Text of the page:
She was not a specially clever girl, nevertheless she was now, in virtue of her seniority, and a certain painstaking determination, which made her capable of mastering her studies, at the head of the school."Thank God for that, my darling," said Mrs. Freeman. She put her arm round the young girl, kissed her tenderly, and drew her away from Bridget.A fashionable watering-place called Eastcliff was situated about a mile from Mulberry Court, the old-fashioned house, with the old-world gardens, where the schoolgirls lived. There were about fifty of them in all, and they had to confess that although Mulberry Court was undoubtedly school, yet those who lived in the house and played in the gardens, and had merry games and races on the seashore, enjoyed a specially good time which they would be glad to think of by and by.
"I don't believe she's a new schoolgirl at all," cried Ruth; "she's just a visitor come to stay for a day or two with Mrs. Freeman. No schoolgirl that ever[Pg 6] breathed would dare to present such a young lady, grown-up appearance. There, girls, don't let's waste any more time over her; let's turn our attention to the much more important matter of the Fancy Fair."
Mrs. Freeman went up to her, and took her hand. "My dear," she said, "I must make you feel my authority. I do this with great pain, for I know you have not had the advantage of the training which many of the girls who live here have received. I would treat you with kindness, Bridget, but you won't receive my kindness. Now I must be severe, but for your good. Until you promise to obey the rules of the school, you must not join your schoolfellows either at work or play. My sister Patience will allow you to sit with her in her sitting room, and your meals will be brought to you there. The length of your punishment rests with yourself, my dear."
The smaller girls chatted volubly about the matter, and little Violet Temple, aged ten, and of course one of the small girls, so far forgot herself as to run up to[Pg 3] Dorothy Collingwood, clasp her hand affectionately round the tall girl's arm, and whisper in her impetuous, eager way:"Oh, never mind about bed—I'm not the least sleepy."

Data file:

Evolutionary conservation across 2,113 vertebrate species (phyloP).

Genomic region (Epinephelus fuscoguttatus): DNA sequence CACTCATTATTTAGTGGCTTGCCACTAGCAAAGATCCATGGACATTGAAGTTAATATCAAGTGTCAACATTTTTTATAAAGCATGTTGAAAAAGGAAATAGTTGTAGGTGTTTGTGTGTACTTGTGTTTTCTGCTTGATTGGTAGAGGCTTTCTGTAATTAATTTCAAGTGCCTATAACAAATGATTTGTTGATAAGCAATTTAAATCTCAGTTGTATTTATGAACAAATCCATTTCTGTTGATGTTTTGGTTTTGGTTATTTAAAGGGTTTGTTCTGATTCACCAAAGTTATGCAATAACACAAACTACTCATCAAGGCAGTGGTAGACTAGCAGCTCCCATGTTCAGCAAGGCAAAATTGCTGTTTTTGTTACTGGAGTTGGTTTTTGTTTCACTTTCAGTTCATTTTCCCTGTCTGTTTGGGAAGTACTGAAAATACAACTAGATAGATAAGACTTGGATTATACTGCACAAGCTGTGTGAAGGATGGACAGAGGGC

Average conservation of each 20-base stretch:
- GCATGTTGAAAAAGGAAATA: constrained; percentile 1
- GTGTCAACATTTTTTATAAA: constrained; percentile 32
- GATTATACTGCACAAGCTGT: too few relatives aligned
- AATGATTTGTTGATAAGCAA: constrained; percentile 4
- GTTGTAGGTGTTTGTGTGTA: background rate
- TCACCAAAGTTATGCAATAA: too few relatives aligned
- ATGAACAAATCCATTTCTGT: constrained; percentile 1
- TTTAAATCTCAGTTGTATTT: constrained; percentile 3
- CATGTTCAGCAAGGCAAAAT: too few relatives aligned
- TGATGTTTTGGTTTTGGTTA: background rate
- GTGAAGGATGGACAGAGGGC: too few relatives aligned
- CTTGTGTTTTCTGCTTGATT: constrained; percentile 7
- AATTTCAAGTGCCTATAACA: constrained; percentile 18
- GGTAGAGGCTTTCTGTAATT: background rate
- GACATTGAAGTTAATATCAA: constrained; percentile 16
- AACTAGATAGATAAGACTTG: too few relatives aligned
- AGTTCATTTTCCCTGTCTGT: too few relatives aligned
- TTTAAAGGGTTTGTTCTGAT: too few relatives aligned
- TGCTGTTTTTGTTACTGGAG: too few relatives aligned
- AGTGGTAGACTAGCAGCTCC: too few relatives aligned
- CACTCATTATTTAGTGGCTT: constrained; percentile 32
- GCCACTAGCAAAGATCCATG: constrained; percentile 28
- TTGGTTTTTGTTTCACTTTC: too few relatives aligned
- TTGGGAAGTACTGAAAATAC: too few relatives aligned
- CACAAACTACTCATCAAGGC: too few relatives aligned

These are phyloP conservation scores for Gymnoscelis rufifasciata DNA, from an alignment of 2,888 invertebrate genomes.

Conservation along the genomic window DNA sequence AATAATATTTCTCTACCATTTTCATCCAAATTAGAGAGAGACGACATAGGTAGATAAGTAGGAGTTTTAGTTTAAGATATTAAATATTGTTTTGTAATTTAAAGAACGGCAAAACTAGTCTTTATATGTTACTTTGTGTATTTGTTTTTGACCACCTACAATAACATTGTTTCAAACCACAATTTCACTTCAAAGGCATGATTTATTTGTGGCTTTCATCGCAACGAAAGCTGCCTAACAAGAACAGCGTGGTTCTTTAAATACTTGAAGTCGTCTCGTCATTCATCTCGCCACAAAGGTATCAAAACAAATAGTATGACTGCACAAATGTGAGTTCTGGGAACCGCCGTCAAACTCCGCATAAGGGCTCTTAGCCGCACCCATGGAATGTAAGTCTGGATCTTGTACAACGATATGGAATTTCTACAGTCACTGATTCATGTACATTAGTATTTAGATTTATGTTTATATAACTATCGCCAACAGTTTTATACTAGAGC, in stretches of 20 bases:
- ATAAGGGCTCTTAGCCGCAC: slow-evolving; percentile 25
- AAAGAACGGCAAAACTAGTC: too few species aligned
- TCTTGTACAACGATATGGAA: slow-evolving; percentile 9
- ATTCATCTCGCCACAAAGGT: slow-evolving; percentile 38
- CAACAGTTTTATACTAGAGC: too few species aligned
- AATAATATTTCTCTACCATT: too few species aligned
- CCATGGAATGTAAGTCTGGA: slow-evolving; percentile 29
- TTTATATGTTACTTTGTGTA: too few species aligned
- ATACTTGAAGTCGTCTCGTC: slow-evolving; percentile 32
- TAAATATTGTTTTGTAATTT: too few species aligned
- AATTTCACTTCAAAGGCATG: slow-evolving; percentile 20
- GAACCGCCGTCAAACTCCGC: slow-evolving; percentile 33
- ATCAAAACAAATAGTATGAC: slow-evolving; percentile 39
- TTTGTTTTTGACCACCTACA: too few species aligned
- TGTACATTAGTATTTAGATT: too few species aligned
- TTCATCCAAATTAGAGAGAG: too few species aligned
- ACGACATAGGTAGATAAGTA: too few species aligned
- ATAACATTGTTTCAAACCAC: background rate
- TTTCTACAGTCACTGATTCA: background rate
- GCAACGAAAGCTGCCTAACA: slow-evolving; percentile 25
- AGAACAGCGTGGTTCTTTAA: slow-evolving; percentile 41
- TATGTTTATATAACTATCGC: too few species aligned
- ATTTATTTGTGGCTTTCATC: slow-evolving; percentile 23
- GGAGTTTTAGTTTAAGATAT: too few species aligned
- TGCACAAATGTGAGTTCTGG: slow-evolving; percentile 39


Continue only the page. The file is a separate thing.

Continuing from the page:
Mrs. Freeman left her pupil's room, and went downstairs."There, thank Heaven, I haven't killed her!" exclaimed Bridget."What is it, my dear?" The head mistress drew herself slightly up, and looked in some surprise at her pupil."Poor old dear! But wanting Biddy O'Hara to do a thing, and making her do it, are two very different matters. I'll go to bed when I'm tired—papa never expected me to go earlier at home. I declare I feel quite cheerful again now that I have got to know you, Dorothy. Janet is not at all to my taste, but you are. What a pretty name you have, and you have an awfully sweet expression—such a dear, loving kind of look in your eyes. Would you mind very much if I gave you a hug?"
"Oh, never mind about bed—I'm not the least sleepy.""Only to tell you that that pet of yours, Bridget O'Hara, is likely to get herself into a nice scrape. She has run down the road with a number of the small fry to meet Evelyn. They are taking boughs of trees with them, and are going to shout, or do something extraordinary, when they see her arriving. Janet, what's the matter? How queer you look!""Run back to your companions this minute, miss," said Olive Moore. "You're getting to be a perfect tittle-tattle, Violet. There, I'm not angry, child, but you must learn not to talk about everything you see."
The door was opened, and a neatly dressed servant of the name of Marshall entered, bearing a dinner tray.
Dorothy detached herself from Bridget's clinging arm, and ran quickly up the sloping lawn.